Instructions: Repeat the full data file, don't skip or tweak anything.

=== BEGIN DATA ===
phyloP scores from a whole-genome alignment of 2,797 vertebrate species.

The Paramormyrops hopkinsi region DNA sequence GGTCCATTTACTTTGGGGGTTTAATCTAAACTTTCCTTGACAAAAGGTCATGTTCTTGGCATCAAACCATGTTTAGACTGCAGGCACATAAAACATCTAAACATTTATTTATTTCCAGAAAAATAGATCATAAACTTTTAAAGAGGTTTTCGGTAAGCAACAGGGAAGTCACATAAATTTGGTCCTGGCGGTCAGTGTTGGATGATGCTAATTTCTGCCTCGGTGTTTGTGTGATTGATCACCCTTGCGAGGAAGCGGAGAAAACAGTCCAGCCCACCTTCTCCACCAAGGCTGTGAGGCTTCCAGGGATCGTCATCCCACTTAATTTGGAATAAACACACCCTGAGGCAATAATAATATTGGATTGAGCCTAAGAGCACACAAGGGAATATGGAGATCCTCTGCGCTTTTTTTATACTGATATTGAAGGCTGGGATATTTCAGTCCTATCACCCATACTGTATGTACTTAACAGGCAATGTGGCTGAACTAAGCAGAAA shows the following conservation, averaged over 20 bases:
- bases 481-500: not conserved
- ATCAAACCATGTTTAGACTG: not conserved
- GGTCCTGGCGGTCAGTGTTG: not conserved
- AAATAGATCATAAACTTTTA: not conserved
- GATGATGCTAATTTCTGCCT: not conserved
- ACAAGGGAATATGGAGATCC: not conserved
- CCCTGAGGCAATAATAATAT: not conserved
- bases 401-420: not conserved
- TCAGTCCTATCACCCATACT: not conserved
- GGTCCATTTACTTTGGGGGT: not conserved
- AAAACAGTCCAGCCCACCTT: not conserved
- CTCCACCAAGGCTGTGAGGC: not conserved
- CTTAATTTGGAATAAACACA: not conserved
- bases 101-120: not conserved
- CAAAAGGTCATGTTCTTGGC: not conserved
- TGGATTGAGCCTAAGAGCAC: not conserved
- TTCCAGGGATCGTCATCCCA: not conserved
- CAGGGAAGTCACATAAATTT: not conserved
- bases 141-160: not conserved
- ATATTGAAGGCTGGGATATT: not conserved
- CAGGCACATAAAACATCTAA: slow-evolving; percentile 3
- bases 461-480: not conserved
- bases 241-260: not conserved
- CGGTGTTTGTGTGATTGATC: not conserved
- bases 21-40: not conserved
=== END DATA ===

phyloP scores from a whole-genome alignment of 2,797 vertebrate species.

The Paramormyrops hopkinsi region DNA sequence GGTCCATTTACTTTGGGGGTTTAATCTAAACTTTCCTTGACAAAAGGTCATGTTCTTGGCATCAAACCATGTTTAGACTGCAGGCACATAAAACATCTAAACATTTATTTATTTCCAGAAAAATAGATCATAAACTTTTAAAGAGGTTTTCGGTAAGCAACAGGGAAGTCACATAAATTTGGTCCTGGCGGTCAGTGTTGGATGATGCTAATTTCTGCCTCGGTGTTTGTGTGATTGATCACCCTTGCGAGGAAGCGGAGAAAACAGTCCAGCCCACCTTCTCCACCAAGGCTGTGAGGCTTCCAGGGATCGTCATCCCACTTAATTTGGAATAAACACACCCTGAGGCAATAATAATATTGGATTGAGCCTAAGAGCACACAAGGGAATATGGAGATCCTCTGCGCTTTTTTTATACTGATATTGAAGGCTGGGATATTTCAGTCCTATCACCCATACTGTATGTACTTAACAGGCAATGTGGCTGAACTAAGCAGAAA shows the following conservation, averaged over 20 bases:
- bases 481-500: not conserved
- ATCAAACCATGTTTAGACTG: not conserved
- GGTCCTGGCGGTCAGTGTTG: not conserved
- AAATAGATCATAAACTTTTA: not conserved
- GATGATGCTAATTTCTGCCT: not conserved
- ACAAGGGAATATGGAGATCC: not conserved
- CCCTGAGGCAATAATAATAT: not conserved
- bases 401-420: not conserved
- TCAGTCCTATCACCCATACT: not conserved
- GGTCCATTTACTTTGGGGGT: not conserved
- AAAACAGTCCAGCCCACCTT: not conserved
- CTCCACCAAGGCTGTGAGGC: not conserved
- CTTAATTTGGAATAAACACA: not conserved
- bases 101-120: not conserved
- CAAAAGGTCATGTTCTTGGC: not conserved
- TGGATTGAGCCTAAGAGCAC: not conserved
- TTCCAGGGATCGTCATCCCA: not conserved
- CAGGGAAGTCACATAAATTT: not conserved
- bases 141-160: not conserved
- ATATTGAAGGCTGGGATATT: not conserved
- CAGGCACATAAAACATCTAA: slow-evolving; percentile 3
- bases 461-480: not conserved
- bases 241-260: not conserved
- CGGTGTTTGTGTGATTGATC: not conserved
- bases 21-40: not conserved